In 1440, Johannes Gutenberg invented the printing press and henceforth the process of making books was changed. The Gutenberg Bible, as shown in the image above, is one of the earliest books printed using the printing press and it follows the Vulgate translation by St. Jerome that is also one of the earliest illuminated manuscripts. The introduction of the printing press did not put an end to beautifully decorated texts; they became handprinted and illuminated, rather than handwritten. George Gough Booth studied the work of the ancient printers, from Gutenberg and Ulrich Zell—from whom William Caxton learned the craft, to Caxton’s successor Wynkyn de Worde, and Nicholas Jenson. It is Jenson that Booth states perfected the art of printing by improving the Roman characters. The Cranbrook Papers are printed in a modern adaptation of Jenson’s Roman typeface.

Inspired by the work of ancient printers and William Morris’ Kelmscott Press, Booth established the Cranbrook Press in 1900. Text was created using a Lion Reliance Press, then the initials and borders were illuminated by hand by Booth himself. Between 1900 and 1902, nine books were printed and decorated in this way, including reprints of books such as the “Dictes and Sayings of the Philosophers” by Caxton, and “Utopia” by Sir Thomas More. The Cranbrook Press also produced original works such as the monthly broadsheet, the “Cranbrook Papers,” and books such as the “Pleasures of Planting”.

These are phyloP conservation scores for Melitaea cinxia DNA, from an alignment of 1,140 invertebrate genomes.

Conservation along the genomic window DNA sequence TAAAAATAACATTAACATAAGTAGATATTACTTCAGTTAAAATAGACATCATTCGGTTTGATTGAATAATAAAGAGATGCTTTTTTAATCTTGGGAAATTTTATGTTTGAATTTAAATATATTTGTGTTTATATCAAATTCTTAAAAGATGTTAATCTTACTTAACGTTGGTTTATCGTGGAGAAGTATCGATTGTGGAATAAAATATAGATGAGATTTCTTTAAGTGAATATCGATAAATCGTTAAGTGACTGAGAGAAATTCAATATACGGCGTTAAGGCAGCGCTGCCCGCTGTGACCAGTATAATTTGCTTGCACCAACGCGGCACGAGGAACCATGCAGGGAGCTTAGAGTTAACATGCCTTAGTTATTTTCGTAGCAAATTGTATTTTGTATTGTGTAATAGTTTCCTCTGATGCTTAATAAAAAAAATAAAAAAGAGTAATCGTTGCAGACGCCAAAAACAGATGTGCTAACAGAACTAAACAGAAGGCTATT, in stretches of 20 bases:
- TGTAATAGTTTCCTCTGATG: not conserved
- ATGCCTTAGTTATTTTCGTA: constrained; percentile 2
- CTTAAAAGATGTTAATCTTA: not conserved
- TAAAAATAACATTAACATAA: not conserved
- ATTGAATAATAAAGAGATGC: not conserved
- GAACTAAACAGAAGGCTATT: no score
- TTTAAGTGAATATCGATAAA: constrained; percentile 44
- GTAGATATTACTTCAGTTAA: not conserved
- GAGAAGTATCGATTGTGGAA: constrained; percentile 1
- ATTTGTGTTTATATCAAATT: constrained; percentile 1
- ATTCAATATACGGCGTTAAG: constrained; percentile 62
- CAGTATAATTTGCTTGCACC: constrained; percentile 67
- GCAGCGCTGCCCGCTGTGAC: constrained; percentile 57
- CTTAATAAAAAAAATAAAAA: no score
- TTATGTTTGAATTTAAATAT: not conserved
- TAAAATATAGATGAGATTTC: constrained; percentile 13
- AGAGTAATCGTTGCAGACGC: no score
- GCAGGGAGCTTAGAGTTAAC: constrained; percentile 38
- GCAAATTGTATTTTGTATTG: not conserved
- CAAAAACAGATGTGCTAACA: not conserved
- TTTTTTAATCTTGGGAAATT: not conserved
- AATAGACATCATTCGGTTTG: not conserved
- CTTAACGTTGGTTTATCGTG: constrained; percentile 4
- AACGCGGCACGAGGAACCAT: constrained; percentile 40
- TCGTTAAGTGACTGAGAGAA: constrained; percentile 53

By studying the materials in the George Gough Booth Papers at Cranbrook Archives, we can learn about and understand his motivation and vision for the Cranbrook Press:

“…work most agreeable to my tastes and inclinations that combined the beautiful with pleasant labor and inspired by the record of ancient printers and the modern endeavors of Wm. Morris. I have sought here to begin a modest work for the pleasure of striving to do good work not out of harmony with my chosen life work”.

Although the Cranbrook Press ceased in 1902, Booth’s vision to combine the beautiful with good work has an enduring presence at Cranbrook Educational Community. The materials that are preserved and made accessible at Cranbrook Archives help us remember and perpetuate this vision in each of the institutions that form the community.

Last weekend, the Center for Collections and Research hosted an event in collaboration with Signal-Return in Detroit that really shows how the archives can inform our knowledge of local history and inspire the cultivation of handcrafted art. The event, ““Work Most Agreeable”: George Booth and the Cranbrook Press,” was a presentation and hands-on letterpress workshop where participants created handprinted poster with one of George Booth’s mottos using the traditional letterpress method that Signal-Return still employs.

The Center of Collections and Research hosts many events throughout the year, you can see what’s coming up next here and join the newsletter to keep up to date.

– Laura MacNewman, Associate Archivist

When the March Winds Blow

It is hard to think of Spring during this week of frigid temperatures, but I promise it is coming. Soon, the Cranbrook House and Gardens Auxilary will be out planting their gardens around Cranbrook House. In honor of the coming Spring, this week I share George G. Booth’s feelings on planting from his Pleasures of Planting and Other Thoughts which was printed by the Cranbrook Press in 1902.

George G. Booth, The Pleasures of Planting and Other Thoughts, Title Page. Printed by The Cranbrook Press and finished on August 30, 1902. Courtesy of Cranbrook Academy of Art Library.